- Do what you can, each day, to make your child laugh. Being silly does not get nearly the credit it deserves. On that note, singing is good too, for both of you.
- Tell your child that you love them, every day. Remember that when you get angry, it's okay to get angry, but don't forget to tell your child that no matter how angry you get, you always love them.
I left the easiest one until last.
On May 2nd, the CHP Cooperative Community Support committee (thank you Rose Kob!) with the help of local Kindergarten teachers (thank you Carolyn Rivas and Lesley May!) and Kindergarten parents (thank you Pamela Herper and Kristin Brady) presented an evening to help our parents prepare for Kindergarten.
Here is the hand-out I contributed for the event.
Getting Ready for Kindergarten—Helpful Tips from Carol!
Kindergarten entrance time can be so scary…for grown-ups! We want the best for our children and when the Kindergarten process seems beyond our control, it is upsetting. Take heart, there are many things you can do to make your child’s Kindergarten experience more rewarding-and less stressful for you too.
Here is a list of things I did (or in retrospect wish I did) to help my own children have a successful Kindergarten experience. We all live such busy lives, there never seems to be enough time and it seems like we are always playing “catch-up.” Preparation and planning will go a long way on the road to a smooth transition to Kindergarten.
Where to begin:
- Sleep is important. Set a reasonable bedtime and be consistent. Kindergarten is full-day, full tilt. If you want your child to enter Kindergarten each day at their best, make sure they get enough sleep! Structure is important to everyone, especially to your little Kindergartener. Set a reasonable bed time and stick to it. It would be wise to begin this regime a few weeks prior to the beginning of the school year so that Kindergarten does not get a bad rap for causing an early bedtime!
- Be prepared. To eliminate potential trials and tribulations in the morning before school, make sure your child’s clothing is set for the next day and all their backpack is ready to go. If your child brings his or her lunch, it can be prepared the night before. Prepare lunch and place it in the refrigerator so you have one less thing to in the morning.
- Lunch Prep. If your child has never eaten lunch at school, or if you get a new lunchbox, practice eating lunch out of the lunchbox prior to the commencement of Kindergarten. I fed my own children from their lunchbox the summer before Kindergarten began, and they really liked it! I choose the food they liked for lunch and made sure that they could open the lunch box and containers inside by themselves.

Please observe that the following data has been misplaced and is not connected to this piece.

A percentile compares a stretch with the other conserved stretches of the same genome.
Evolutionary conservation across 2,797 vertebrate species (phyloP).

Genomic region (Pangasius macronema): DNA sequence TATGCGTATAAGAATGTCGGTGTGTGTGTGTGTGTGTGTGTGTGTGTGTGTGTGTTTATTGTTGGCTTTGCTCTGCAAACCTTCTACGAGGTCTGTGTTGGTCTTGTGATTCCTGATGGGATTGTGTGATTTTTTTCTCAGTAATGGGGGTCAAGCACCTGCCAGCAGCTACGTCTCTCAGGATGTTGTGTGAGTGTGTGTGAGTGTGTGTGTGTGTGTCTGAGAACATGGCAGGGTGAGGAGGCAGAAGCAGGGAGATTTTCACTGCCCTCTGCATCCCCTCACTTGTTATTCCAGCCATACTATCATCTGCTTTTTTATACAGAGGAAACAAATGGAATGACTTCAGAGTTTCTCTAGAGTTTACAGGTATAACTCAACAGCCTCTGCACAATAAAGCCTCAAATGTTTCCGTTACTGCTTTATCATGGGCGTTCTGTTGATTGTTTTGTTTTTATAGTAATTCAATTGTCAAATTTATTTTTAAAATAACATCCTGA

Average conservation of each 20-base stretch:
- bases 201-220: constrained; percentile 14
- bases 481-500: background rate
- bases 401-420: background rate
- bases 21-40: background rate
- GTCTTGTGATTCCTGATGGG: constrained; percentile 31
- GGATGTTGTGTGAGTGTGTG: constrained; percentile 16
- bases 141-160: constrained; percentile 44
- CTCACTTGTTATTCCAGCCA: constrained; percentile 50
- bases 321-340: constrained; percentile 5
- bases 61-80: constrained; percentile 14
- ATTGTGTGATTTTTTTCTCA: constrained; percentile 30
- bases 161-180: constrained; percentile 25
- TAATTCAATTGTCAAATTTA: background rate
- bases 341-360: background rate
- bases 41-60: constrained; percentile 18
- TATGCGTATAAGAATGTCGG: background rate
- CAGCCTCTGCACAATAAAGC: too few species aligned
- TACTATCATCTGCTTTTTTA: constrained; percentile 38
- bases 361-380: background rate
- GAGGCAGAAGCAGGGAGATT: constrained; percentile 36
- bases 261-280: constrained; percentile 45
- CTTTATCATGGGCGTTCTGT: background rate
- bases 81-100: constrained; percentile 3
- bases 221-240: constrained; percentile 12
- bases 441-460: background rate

- Eat Healthy. Get up in the morning with enough time to eat a good healthy breakfast. Food is the fuel your child needs to get their day off to a good start. If your kids are well rested and you are not running about looking for their backpacks or arguing over clothing choices, you might find that you have time to eat breakfast with them!
- Morning Activity. There is not enough physical activity in the Kindergartener’s day. If you can, walk to school and even get in a 15-20 minute run in the park or the schoolyard prior to the commencement of the school day.
- GET TO SCHOOL ON TIME! I cannot stress enough the importance of punctuality. Children need to enter the classroom together, to experience the structure and rituals that are part of the advent of each school day. When a child is late to school every day, they enter the classroom disadvantaged, almost as an outsider. Not only will your child benefit from entering the classroom on time, but you must know that our middle schools and high schools are highly competitive. Applicants are screened not only by academic performance but by absenteeism and lateness. Getting to school on time will teach your child to be punctual which will serve them well now and for years to come.
- Get involved. Your child’s teacher needs your help. Volunteer to become a class parent, donate supplies and let your teacher know you are ready, willing and able to do what you can to help out. Remember that your child is part of the Kindergarten community; what you do for your child’s school and classroom will help everyone in the school, including your child.
- Do not overschedule your child. I scheduled my children’s play dates and afterschool activities on Friday and Saturday because Kindergarten was a long day. I felt the most important afterschool activity was to let my children run-off steam in the park before we went home. After a run in the park, we went home and started homework. When you get home, always check your child’s folder for notes and homework. I never found success leaving homework for after dinner, as dinner time was the best time to talk about my children’s day and decompress.
- Have fun! Always remember that YOU are and will always be your child’s first teacher. Talk to your children, read books, visit the library, and broaden your child’s horizon by visiting new places and learning new things together.